MIDI-sequencers from the hurdy-gurdy to the "PSR-ki" first sequencers can be called, perhaps, the ancient street organs, because they had implemented the basic principle of modern music programs: once recorded or "manufactured" a melody with accompaniment – a lot of time to reproduce. Why suffer, to learn musical notation, for hours to hone performance skills, where you can buy ready-made box with a set of hits and just a crank? Maybe Papa Carlo in his youth arranged worldwide concert tour and collecting stadiums – the primary sources of this silent In any case, it is clear that the demand for such products did not appear yesterday, means, and will last long. In the 70 years of the twentieth century sequencer became known as a synthesizer, which can be programmed sequence of several notes. Most often they were different versions of decomposed arpeggios. The musician took on such a keyboard chord and began sequencing "Rinse" it across the range.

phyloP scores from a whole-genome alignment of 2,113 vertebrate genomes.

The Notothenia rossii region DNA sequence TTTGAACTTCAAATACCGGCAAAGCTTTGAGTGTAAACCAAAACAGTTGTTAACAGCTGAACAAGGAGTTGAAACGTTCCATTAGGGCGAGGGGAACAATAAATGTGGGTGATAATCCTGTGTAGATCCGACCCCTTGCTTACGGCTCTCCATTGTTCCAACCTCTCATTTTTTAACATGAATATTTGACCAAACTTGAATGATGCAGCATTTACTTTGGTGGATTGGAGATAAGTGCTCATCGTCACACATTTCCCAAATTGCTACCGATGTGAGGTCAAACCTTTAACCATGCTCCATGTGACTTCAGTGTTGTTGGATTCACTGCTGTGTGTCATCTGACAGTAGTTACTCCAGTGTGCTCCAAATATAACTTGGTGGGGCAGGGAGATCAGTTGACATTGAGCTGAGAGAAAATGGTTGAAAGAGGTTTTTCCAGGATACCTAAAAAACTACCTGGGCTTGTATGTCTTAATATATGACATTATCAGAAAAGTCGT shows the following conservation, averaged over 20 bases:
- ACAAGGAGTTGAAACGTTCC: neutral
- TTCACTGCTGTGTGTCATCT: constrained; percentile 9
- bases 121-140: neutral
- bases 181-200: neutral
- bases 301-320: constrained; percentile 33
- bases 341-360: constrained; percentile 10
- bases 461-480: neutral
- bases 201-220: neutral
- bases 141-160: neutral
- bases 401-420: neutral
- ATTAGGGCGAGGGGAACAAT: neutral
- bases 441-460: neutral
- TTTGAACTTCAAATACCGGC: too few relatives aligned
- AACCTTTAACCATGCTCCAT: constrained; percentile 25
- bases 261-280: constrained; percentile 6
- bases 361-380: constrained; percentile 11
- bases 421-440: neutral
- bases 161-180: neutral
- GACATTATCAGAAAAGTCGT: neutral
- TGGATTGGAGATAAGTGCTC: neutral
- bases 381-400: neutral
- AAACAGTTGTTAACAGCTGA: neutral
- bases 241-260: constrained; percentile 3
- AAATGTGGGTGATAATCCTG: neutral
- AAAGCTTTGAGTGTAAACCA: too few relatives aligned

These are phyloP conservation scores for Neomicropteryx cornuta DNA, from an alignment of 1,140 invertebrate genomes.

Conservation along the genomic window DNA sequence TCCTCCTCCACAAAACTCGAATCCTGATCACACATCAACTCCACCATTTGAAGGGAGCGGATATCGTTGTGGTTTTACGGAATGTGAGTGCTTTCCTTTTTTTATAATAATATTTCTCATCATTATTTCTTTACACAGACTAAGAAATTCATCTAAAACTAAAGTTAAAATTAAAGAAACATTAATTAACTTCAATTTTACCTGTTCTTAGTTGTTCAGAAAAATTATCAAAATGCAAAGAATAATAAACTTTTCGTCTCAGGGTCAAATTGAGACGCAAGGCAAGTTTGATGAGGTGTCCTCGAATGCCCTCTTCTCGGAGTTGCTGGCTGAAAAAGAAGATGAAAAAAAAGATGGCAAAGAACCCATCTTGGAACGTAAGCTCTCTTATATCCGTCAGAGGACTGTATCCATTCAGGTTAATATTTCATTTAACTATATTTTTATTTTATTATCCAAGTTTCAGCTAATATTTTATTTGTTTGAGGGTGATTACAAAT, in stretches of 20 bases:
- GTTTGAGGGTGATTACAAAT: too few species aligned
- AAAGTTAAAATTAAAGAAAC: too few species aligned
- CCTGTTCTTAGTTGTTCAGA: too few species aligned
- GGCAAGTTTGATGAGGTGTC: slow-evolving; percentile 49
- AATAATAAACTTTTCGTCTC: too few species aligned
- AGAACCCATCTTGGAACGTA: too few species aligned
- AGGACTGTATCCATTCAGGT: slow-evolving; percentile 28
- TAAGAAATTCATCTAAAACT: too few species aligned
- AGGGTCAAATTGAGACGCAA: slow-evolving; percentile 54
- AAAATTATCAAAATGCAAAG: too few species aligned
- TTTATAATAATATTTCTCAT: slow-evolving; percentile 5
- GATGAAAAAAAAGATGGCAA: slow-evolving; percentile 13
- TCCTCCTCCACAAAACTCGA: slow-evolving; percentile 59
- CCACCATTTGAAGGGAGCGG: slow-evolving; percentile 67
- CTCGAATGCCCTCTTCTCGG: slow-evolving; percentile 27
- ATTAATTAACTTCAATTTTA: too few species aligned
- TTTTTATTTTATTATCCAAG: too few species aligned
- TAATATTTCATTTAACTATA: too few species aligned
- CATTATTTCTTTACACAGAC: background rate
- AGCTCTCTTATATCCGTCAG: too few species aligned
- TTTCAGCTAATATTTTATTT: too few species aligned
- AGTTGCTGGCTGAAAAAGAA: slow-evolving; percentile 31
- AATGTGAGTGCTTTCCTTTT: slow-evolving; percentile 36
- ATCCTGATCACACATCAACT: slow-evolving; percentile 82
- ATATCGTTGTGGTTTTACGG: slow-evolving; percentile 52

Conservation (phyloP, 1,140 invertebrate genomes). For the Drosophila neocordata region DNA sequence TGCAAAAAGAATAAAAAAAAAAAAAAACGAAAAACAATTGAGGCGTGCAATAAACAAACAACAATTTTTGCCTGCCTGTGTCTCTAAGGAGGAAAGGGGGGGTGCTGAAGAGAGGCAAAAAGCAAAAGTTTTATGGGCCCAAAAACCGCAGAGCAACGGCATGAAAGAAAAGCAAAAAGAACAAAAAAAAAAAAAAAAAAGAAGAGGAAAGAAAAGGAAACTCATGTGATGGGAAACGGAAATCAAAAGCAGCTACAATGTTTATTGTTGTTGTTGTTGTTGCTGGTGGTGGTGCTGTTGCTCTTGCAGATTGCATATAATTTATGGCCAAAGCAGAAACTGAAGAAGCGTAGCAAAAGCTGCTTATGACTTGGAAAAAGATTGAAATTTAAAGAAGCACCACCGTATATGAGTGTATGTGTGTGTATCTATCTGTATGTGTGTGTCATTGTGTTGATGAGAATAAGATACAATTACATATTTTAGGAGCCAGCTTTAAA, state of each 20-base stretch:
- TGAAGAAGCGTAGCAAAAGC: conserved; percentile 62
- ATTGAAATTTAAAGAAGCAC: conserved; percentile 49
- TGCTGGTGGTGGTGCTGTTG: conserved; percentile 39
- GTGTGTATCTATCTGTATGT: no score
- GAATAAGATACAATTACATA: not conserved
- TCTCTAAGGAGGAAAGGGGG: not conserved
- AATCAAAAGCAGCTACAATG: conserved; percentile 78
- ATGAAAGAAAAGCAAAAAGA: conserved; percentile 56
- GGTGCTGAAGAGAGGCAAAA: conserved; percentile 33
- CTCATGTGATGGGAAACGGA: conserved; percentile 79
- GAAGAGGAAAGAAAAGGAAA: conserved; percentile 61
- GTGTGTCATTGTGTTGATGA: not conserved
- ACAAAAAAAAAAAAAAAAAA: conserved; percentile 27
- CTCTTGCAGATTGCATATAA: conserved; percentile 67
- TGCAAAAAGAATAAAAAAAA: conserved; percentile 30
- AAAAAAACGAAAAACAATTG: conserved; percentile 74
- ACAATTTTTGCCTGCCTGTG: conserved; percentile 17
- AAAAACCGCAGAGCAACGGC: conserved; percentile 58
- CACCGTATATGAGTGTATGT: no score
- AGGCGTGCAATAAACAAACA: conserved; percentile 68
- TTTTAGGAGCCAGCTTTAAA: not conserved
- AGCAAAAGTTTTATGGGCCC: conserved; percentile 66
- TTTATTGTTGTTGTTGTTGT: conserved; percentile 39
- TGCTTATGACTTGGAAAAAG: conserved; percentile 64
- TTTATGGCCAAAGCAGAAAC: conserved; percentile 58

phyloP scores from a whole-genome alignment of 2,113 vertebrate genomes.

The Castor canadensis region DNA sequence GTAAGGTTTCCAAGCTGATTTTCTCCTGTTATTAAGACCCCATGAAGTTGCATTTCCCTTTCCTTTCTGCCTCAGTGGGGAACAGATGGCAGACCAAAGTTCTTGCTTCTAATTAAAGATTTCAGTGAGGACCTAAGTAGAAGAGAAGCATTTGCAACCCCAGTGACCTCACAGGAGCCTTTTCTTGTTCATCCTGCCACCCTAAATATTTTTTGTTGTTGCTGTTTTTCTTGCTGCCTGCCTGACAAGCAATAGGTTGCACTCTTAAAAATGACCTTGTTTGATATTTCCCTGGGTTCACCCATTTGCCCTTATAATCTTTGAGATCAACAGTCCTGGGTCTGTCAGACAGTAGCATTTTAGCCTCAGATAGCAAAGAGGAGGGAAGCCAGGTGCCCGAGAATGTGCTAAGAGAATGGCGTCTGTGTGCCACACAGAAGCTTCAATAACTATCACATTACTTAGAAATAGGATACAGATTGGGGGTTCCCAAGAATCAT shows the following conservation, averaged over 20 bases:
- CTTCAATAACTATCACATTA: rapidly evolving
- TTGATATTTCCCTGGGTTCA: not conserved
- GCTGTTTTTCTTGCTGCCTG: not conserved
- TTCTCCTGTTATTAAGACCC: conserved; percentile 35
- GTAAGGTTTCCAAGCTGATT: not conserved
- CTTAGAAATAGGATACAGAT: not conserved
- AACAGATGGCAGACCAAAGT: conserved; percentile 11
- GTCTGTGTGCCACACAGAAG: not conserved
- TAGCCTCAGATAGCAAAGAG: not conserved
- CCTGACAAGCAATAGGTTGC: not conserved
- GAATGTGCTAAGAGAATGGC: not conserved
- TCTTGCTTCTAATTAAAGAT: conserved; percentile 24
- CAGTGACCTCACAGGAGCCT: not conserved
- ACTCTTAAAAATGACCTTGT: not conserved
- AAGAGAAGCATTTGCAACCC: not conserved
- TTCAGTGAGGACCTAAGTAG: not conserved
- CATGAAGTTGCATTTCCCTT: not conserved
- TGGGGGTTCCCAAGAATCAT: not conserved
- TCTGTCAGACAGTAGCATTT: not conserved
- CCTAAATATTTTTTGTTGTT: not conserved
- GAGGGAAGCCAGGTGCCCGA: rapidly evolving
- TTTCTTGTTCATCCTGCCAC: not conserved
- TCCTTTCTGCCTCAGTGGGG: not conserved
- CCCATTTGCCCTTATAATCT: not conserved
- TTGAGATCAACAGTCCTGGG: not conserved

Sometimes the musicians managed to synchronize the pace of these broken lines with arpeggios tempo play. A little later in odnogolosy analog synthesizers became possible to program small (one or two cycles) melodic pattern. Usually it is used to create a bass solo or party and is repeated as many times as lacking "chutzpah" in the arranger. Managing the various regulators and switches, the musician could in real time to influence the tone and image sequence and, thus, to approach "audio calculator" in terms of expressiveness to "live" instruments. Discreet Charm of MIDI-technology Formed in the early 80's new music-electronic technology (MIDI) gave a composer and arranger few important things: write the party not only by programming them, but also performing "live"; write long and complex sequences of notes, written polyphony; play multiple parties with different timbres, make a few synthesizers work well, different in nature and created by different manufacturers. To this end, MIDI-technology has introduced several new concepts for the music – MIDI-channel, MIDI-controller, SysEx-mails, and more.